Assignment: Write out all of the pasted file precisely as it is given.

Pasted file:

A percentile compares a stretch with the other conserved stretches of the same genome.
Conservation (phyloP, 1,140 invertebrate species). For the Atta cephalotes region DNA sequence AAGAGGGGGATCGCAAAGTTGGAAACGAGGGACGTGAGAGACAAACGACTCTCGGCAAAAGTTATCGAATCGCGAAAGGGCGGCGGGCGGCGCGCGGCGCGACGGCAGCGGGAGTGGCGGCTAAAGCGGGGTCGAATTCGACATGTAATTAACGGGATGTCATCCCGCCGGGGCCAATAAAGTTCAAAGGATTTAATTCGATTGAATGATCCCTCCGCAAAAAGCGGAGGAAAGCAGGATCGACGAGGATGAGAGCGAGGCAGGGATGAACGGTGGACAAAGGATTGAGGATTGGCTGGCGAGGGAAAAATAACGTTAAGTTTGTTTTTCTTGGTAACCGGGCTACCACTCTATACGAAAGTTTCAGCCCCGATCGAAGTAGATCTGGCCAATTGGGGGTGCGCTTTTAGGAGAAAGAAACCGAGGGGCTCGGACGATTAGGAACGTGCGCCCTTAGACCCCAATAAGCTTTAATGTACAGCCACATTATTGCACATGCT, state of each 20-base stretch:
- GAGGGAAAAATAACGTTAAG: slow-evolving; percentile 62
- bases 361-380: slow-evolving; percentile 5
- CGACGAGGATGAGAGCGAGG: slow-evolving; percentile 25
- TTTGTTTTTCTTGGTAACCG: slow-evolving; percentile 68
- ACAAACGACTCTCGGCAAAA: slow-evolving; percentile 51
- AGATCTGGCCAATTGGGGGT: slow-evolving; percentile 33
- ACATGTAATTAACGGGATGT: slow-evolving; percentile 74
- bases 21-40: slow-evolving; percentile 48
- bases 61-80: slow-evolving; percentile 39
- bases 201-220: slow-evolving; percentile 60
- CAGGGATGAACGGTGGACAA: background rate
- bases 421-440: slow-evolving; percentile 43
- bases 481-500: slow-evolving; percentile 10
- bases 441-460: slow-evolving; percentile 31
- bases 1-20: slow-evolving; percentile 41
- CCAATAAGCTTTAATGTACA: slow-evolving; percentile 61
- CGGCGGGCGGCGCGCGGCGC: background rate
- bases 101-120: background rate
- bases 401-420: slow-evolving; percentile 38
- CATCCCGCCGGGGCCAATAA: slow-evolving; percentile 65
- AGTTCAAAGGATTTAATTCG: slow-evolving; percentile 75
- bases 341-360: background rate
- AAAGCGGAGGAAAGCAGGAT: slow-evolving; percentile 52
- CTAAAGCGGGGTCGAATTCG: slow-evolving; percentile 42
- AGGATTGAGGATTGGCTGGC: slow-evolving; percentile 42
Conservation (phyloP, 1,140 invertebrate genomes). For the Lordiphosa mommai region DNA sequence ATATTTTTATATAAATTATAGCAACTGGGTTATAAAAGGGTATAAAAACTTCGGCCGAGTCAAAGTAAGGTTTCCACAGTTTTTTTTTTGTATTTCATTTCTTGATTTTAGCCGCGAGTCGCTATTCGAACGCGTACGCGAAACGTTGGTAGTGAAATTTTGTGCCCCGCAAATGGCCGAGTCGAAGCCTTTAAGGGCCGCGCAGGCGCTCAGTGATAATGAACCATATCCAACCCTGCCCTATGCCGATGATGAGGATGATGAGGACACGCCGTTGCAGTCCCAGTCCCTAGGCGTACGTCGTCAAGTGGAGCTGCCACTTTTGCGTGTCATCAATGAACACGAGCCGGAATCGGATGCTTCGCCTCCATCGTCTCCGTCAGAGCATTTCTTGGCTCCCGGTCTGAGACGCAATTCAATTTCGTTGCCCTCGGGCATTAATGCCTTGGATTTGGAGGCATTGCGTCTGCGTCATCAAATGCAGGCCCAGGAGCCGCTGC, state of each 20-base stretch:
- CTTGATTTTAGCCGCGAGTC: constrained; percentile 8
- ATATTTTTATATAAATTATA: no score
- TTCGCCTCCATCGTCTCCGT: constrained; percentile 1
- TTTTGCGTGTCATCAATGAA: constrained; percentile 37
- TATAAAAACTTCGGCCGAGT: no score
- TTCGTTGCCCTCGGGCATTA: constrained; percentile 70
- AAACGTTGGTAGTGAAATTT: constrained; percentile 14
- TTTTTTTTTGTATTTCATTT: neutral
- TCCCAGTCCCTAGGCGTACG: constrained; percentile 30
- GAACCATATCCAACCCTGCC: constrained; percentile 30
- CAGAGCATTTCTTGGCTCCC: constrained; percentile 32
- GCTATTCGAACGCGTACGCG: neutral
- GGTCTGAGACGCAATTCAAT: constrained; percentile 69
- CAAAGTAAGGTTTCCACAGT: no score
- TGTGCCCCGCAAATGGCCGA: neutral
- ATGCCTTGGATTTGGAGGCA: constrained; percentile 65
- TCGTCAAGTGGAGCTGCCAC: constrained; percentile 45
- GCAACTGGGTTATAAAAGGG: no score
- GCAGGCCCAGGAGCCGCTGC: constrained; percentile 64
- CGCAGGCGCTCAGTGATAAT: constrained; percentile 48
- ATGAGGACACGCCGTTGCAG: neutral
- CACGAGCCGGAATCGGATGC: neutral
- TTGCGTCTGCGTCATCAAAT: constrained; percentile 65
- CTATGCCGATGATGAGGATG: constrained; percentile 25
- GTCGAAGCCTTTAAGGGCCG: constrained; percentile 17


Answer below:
A percentile compares a stretch with the other conserved stretches of the same genome.
Conservation (phyloP, 1,140 invertebrate species). For the Atta cephalotes region DNA sequence AAGAGGGGGATCGCAAAGTTGGAAACGAGGGACGTGAGAGACAAACGACTCTCGGCAAAAGTTATCGAATCGCGAAAGGGCGGCGGGCGGCGCGCGGCGCGACGGCAGCGGGAGTGGCGGCTAAAGCGGGGTCGAATTCGACATGTAATTAACGGGATGTCATCCCGCCGGGGCCAATAAAGTTCAAAGGATTTAATTCGATTGAATGATCCCTCCGCAAAAAGCGGAGGAAAGCAGGATCGACGAGGATGAGAGCGAGGCAGGGATGAACGGTGGACAAAGGATTGAGGATTGGCTGGCGAGGGAAAAATAACGTTAAGTTTGTTTTTCTTGGTAACCGGGCTACCACTCTATACGAAAGTTTCAGCCCCGATCGAAGTAGATCTGGCCAATTGGGGGTGCGCTTTTAGGAGAAAGAAACCGAGGGGCTCGGACGATTAGGAACGTGCGCCCTTAGACCCCAATAAGCTTTAATGTACAGCCACATTATTGCACATGCT, state of each 20-base stretch:
- GAGGGAAAAATAACGTTAAG: slow-evolving; percentile 62
- bases 361-380: slow-evolving; percentile 5
- CGACGAGGATGAGAGCGAGG: slow-evolving; percentile 25
- TTTGTTTTTCTTGGTAACCG: slow-evolving; percentile 68
- ACAAACGACTCTCGGCAAAA: slow-evolving; percentile 51
- AGATCTGGCCAATTGGGGGT: slow-evolving; percentile 33
- ACATGTAATTAACGGGATGT: slow-evolving; percentile 74
- bases 21-40: slow-evolving; percentile 48
- bases 61-80: slow-evolving; percentile 39
- bases 201-220: slow-evolving; percentile 60
- CAGGGATGAACGGTGGACAA: background rate
- bases 421-440: slow-evolving; percentile 43
- bases 481-500: slow-evolving; percentile 10
- bases 441-460: slow-evolving; percentile 31
- bases 1-20: slow-evolving; percentile 41
- CCAATAAGCTTTAATGTACA: slow-evolving; percentile 61
- CGGCGGGCGGCGCGCGGCGC: background rate
- bases 101-120: background rate
- bases 401-420: slow-evolving; percentile 38
- CATCCCGCCGGGGCCAATAA: slow-evolving; percentile 65
- AGTTCAAAGGATTTAATTCG: slow-evolving; percentile 75
- bases 341-360: background rate
- AAAGCGGAGGAAAGCAGGAT: slow-evolving; percentile 52
- CTAAAGCGGGGTCGAATTCG: slow-evolving; percentile 42
- AGGATTGAGGATTGGCTGGC: slow-evolving; percentile 42
Conservation (phyloP, 1,140 invertebrate genomes). For the Lordiphosa mommai region DNA sequence ATATTTTTATATAAATTATAGCAACTGGGTTATAAAAGGGTATAAAAACTTCGGCCGAGTCAAAGTAAGGTTTCCACAGTTTTTTTTTTGTATTTCATTTCTTGATTTTAGCCGCGAGTCGCTATTCGAACGCGTACGCGAAACGTTGGTAGTGAAATTTTGTGCCCCGCAAATGGCCGAGTCGAAGCCTTTAAGGGCCGCGCAGGCGCTCAGTGATAATGAACCATATCCAACCCTGCCCTATGCCGATGATGAGGATGATGAGGACACGCCGTTGCAGTCCCAGTCCCTAGGCGTACGTCGTCAAGTGGAGCTGCCACTTTTGCGTGTCATCAATGAACACGAGCCGGAATCGGATGCTTCGCCTCCATCGTCTCCGTCAGAGCATTTCTTGGCTCCCGGTCTGAGACGCAATTCAATTTCGTTGCCCTCGGGCATTAATGCCTTGGATTTGGAGGCATTGCGTCTGCGTCATCAAATGCAGGCCCAGGAGCCGCTGC, state of each 20-base stretch:
- CTTGATTTTAGCCGCGAGTC: constrained; percentile 8
- ATATTTTTATATAAATTATA: no score
- TTCGCCTCCATCGTCTCCGT: constrained; percentile 1
- TTTTGCGTGTCATCAATGAA: constrained; percentile 37
- TATAAAAACTTCGGCCGAGT: no score
- TTCGTTGCCCTCGGGCATTA: constrained; percentile 70
- AAACGTTGGTAGTGAAATTT: constrained; percentile 14
- TTTTTTTTTGTATTTCATTT: neutral
- TCCCAGTCCCTAGGCGTACG: constrained; percentile 30
- GAACCATATCCAACCCTGCC: constrained; percentile 30
- CAGAGCATTTCTTGGCTCCC: constrained; percentile 32
- GCTATTCGAACGCGTACGCG: neutral
- GGTCTGAGACGCAATTCAAT: constrained; percentile 69
- CAAAGTAAGGTTTCCACAGT: no score
- TGTGCCCCGCAAATGGCCGA: neutral
- ATGCCTTGGATTTGGAGGCA: constrained; percentile 65
- TCGTCAAGTGGAGCTGCCAC: constrained; percentile 45
- GCAACTGGGTTATAAAAGGG: no score
- GCAGGCCCAGGAGCCGCTGC: constrained; percentile 64
- CGCAGGCGCTCAGTGATAAT: constrained; percentile 48
- ATGAGGACACGCCGTTGCAG: neutral
- CACGAGCCGGAATCGGATGC: neutral
- TTGCGTCTGCGTCATCAAAT: constrained; percentile 65
- CTATGCCGATGATGAGGATG: constrained; percentile 25
- GTCGAAGCCTTTAAGGGCCG: constrained; percentile 17